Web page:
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Italy’s competition authority reins in influencer marketing

The Italian competition authority (AGCM) has carried out a first enforcement initiative on influencer marketing, “one of the most innovative and powerful advertising tools”. The initiative aims to prevent the circulation through social networks of messages whose commercial intent is not clear. “Influencers are online celebrities who are able to influence the public’s tastes by showing support or approval of specific brands, thus generating an advertising effect, without however making clear to consumers their commercial purpose,” says AGCM. Last July AGCM sent “moral suasion” letters in relation to specific posts on Instagram to 7 main influencers and 11 companies selling famous brands. The letters were aimed at urging both influencers and traders to publish posts whose possible advertising nature would be clear and transparent. AGCM undertook these steps after both Unione Nazionale Consumatori and Codacons separately filed a complaint. In the letters, after reminding the addressees that advertisements must always be clearly recognisable as such by consumers, the AGCM has stressed that the prohibition of hidden advertising has a general validity and therefore must be respected also in communications delivered through social networks. Therefore, influencers cannot make consumers believe they are behaving in an unsolicited and unselfish manner when they are actually promoting a specific brand. “The addressees have abided by AGCM’s indications not only in the posts subject to moral suasion, but also in those involving other brands. Moreover, brand owners have committed themselves to asking their testimonials to always include a clear indication of the advertising nature of their posts in compliance with the principles set out by AGCM.” As a result of the authority’s initiative celebrities and companies that were not among the addressees of the moral suasion letters have now started to include the warnings suggested by AGCM in their posts. See more and also this article in World Trademark Review.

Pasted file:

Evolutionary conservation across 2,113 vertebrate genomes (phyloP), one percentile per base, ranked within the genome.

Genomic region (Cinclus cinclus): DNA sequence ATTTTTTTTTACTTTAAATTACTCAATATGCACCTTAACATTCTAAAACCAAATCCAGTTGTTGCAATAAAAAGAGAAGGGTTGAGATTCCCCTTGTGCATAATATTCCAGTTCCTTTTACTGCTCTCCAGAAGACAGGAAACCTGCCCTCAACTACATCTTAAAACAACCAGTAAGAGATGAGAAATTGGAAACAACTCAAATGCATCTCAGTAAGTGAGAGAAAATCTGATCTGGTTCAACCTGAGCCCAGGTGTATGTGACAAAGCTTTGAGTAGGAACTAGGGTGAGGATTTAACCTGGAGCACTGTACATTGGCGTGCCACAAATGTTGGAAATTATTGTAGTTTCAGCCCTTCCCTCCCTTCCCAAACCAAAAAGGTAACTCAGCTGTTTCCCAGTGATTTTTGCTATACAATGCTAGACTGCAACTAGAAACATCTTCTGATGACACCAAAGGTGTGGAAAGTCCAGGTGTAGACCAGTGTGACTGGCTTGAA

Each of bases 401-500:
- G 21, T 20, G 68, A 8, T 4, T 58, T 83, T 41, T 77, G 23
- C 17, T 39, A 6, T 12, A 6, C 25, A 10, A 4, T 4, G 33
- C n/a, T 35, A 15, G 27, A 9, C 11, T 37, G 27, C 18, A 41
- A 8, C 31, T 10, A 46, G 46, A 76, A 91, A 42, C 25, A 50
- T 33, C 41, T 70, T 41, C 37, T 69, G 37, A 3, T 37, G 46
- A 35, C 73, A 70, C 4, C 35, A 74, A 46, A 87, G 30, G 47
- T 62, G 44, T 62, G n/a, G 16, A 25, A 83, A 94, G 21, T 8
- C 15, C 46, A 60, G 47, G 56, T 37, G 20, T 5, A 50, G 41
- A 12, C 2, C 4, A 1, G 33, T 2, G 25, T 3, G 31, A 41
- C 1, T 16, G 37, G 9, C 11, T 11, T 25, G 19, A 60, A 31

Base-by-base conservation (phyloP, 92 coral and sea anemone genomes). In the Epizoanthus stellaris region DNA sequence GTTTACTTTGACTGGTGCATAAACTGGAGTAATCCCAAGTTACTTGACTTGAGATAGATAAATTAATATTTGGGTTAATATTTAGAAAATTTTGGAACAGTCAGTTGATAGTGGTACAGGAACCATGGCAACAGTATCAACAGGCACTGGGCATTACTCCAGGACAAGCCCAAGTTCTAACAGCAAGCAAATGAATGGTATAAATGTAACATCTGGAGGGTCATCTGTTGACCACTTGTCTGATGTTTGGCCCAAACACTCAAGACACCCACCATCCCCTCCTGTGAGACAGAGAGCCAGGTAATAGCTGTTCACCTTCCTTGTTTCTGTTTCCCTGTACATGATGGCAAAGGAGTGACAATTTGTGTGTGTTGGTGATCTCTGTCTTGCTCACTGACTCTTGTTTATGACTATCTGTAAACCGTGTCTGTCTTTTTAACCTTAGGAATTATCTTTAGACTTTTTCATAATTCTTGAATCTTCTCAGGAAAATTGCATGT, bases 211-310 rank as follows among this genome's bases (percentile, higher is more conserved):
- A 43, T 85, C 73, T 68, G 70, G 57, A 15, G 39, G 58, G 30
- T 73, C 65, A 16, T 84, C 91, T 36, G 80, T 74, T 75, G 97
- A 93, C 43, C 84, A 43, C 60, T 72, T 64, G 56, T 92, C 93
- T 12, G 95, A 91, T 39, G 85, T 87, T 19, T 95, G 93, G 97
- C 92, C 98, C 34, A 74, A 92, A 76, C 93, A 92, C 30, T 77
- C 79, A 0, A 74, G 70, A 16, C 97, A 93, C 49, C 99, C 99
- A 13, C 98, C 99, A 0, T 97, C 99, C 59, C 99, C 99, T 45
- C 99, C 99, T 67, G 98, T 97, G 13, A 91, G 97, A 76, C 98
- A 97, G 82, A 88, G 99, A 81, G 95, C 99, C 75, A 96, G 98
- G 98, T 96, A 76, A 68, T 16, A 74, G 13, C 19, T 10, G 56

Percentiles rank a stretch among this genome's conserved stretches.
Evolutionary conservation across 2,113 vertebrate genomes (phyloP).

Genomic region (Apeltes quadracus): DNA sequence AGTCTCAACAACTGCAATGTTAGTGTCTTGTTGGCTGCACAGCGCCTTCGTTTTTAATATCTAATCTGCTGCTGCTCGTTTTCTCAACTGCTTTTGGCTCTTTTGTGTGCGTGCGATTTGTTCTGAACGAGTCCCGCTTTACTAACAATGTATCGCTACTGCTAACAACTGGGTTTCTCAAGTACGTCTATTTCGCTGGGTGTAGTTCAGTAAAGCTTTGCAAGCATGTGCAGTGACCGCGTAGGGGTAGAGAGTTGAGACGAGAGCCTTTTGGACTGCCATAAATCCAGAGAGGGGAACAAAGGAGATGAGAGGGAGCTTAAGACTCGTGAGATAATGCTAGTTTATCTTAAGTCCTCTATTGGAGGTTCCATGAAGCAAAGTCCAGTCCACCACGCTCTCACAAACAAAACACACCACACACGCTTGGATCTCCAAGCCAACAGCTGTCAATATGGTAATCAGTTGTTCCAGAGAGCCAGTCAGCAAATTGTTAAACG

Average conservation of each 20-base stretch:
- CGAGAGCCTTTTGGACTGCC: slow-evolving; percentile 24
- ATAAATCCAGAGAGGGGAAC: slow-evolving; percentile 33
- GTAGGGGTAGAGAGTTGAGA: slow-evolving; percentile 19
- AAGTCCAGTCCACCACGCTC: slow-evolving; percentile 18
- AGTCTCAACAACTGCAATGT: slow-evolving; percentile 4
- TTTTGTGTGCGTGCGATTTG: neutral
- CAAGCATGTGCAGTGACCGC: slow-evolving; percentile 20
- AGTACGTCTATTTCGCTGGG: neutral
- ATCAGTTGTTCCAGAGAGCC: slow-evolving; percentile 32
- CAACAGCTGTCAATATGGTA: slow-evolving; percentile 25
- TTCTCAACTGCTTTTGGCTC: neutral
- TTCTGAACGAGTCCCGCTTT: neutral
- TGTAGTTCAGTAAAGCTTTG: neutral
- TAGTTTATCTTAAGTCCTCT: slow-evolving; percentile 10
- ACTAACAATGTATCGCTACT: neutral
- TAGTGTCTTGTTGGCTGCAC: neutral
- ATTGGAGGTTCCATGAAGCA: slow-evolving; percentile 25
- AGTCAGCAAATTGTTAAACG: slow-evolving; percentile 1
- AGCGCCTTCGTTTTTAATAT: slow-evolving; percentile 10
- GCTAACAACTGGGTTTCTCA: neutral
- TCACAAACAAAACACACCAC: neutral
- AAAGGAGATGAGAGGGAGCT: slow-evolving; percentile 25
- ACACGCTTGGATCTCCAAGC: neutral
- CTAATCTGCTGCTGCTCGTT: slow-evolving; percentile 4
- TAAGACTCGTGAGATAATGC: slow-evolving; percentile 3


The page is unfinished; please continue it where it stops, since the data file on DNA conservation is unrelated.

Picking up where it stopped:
• Thursday, 22 February 2018

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